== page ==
My husband was supposed to arrive at 3:13pm that day after a 12-day trip. It was a Friday afternoon and storms began rolling in, delaying his flight little more than an hour. I gathered my things and began to make my way through the torrential downpour and rush-hour traffic, exhilarated to see my hubby after days of waiting.
Waiting in the terminal for him to land, he texted me. They’d been circling above my head, and the storm, for an hour. The storms were too thick, too dangerous – the only option was to reroute to Austin, a 40-minute flight away. Not knowing when I would need to come back, I headed home – back into the fray of traffic and thick, sideways rain.
Steve’s flight landed in Austin, along with many other diverted planes. He and his fellow passengers sat on the tarmac for three hours. At home, the kids were disappointed I hadn’t brought their Daddy with me. Steve and I sent messages back and forth, trying to prepare a back-up plan. Do I drive to Austin to pick him up? Do I book him a hotel before rooms run out? Do I book a rental car for him to make his way home?
All plans ceased when he replied, “They’re arranging for buses. We’ll be at the airport around 2am.”
A very long day for him. A few, brief hours to nap for me.
It seemed providential that my father-in-law was in town, staying at our house that night. I could leave in the middle of the night to pick up Steve without dragging sleeping children to the van.
On Steve’s end, after five hours in the air, three hours on the tarmac, at the end of a working day, he and the other passengers unloaded and dispersed onto four coach buses, headed for the metroplex, another three hours away. When the driver became sleepy and swerving just 45 minutes out of DFW, Steve took the initiative to sit with him and talk through the rest of the trip. Steve wondered if he’d been placed there for such a time as this.
Driving in the wee hours, storms and traffic long gone, my heart leapt to see the buses pull in at the terminal, to catch my husband’s awaited embrace. It was 4am by the time we finally slept in our own bed. But the digression of events that day had me wonder.
What do we do when plans change? When things are completely out of our control? When the other passengers on this ride with us get upset, angry, impatient? How do we lay not only our circumstances but our attitudes before the throne of God in the face of disappointment?
Steve didn’t arrive at 3:13pm as planned.
But he did come home.
God flooded us with patience and peace.
God paved the way in having my father-in-law available to be there for the kids.
Steve played a role in assuring the bus arrived safely.
Are we too caught up in the inconveniences of life to see the opportunities? Too overwhelmed with wondering how it will pan out to see how God has paved the way?
What is God doing in the midst of your reroute today?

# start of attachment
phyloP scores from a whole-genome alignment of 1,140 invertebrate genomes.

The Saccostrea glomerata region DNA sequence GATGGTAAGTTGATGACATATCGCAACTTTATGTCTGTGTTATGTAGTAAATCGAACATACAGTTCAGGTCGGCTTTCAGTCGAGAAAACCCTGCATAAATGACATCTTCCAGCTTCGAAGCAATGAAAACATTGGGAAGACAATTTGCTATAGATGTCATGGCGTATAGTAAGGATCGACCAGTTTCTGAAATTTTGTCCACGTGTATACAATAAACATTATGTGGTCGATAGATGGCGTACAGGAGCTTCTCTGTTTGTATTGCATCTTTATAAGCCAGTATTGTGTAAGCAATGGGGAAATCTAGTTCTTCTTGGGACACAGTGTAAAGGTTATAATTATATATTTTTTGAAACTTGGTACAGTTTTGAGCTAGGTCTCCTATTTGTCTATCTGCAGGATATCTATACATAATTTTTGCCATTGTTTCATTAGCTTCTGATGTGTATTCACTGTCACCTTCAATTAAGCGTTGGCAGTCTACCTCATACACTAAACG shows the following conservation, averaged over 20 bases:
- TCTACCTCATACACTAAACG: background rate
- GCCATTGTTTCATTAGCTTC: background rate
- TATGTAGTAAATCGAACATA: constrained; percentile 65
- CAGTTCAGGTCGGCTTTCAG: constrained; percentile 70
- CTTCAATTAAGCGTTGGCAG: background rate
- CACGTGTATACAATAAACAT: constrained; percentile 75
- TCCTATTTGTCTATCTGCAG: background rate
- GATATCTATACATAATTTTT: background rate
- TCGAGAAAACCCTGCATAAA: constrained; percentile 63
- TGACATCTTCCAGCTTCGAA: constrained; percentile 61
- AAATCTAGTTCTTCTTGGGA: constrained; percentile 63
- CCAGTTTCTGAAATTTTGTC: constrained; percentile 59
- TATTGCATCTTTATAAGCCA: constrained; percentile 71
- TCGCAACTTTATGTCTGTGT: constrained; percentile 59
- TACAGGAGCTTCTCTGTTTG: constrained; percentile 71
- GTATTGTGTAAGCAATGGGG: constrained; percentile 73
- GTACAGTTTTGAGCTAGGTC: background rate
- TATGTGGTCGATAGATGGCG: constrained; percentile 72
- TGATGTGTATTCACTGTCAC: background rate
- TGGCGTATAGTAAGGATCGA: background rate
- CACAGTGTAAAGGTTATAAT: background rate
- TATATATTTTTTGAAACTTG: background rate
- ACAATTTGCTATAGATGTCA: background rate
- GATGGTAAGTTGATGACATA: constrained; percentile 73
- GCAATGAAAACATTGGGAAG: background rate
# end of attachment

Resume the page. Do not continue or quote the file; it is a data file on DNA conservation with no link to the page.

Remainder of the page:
Perhaps you can relate to this: waking up to the sound of monkey noises coming from the child who is both climbing on you and attempting to pull you out of bed simultaneously. The house is a wreck from the day before spent NOT doing any chores, the kitchen has no clean dishes, the children are claiming near-starvation, you need at least ten hours sleep more which apparently isn’t going to happen, and those monkey noises just will not stop! Maybe toss in a headache and a full to-do list and you can see how this sets the stage for a not-so-great morning with a less than stellar attitude.
In our home, when the kids get to arguing or make a poor choice, we give them an opportunity for a “re-do”…to do-over the action that they just did incorrectly and have the chance to make a better choice next time. Taking this time to stop and restart is like a reboot to the day, turning a frazzled, frustrating moment into a hopeful one where wisdom has been gained and hopefully a lesson has been learned.
There are those days (like the one I mentioned above) where things just get off on the wrong foot. For whatever variant reasons, I just don’t have the best attitude and tend to be short and snappy in my dialogue with my husband and children. My flesh wants to just push through and figure it out on my own, to conquer my own bad attitude, from my own strength.
Anyone care to guess how THAT goes??
Yep, not so much in the success department on that one! So, I’ve found that, just like my kiddos, sometimes I need a do-over as well, a chance to reboot my attitude and start the day with a fresh perspective. Great…sounds nice…but HOW?
For me, my best re-do’s come when I pull out my guitar and have some time spent in active worship. It requires me to stop in my tracks and intentionally do something else. It’s pretty difficult to snap at my kids with a nasty attitude while I sing praises to God. (It IS possible…but difficult…and most certainly convicting if it does happen!)
In a matter of minutes, my focus shifts from my frustrations to God. There is no better attitude adjustment than that!
And, yes, there have been times where I have worshipped with a toddler-tantrum in progress, with kids begging me to stop and get them a snack, with my phone ringing and my to-do list tempting me to go on the attack. But, the way I see it, I’m a more compassionate mom and more capable woman if I take ten minutes to worship my God than if I don’t and try to tough it out.
Our kids have learned over time that when I say it’s “music-time in the Cohen house”, I mean it and no amount of whining or distractions will deter me. There’s no telling how many days have been saved so far! How many terrible words have I avoided speaking? How much negativity has been kept from spewing everywhere?
Maybe you don’t play guitar, but I’m pretty sure you can turn on some music and sing like a fool for Jesus in the living room. It’s absolutely okay, and often necessary to say to God, “I need a do-over today!”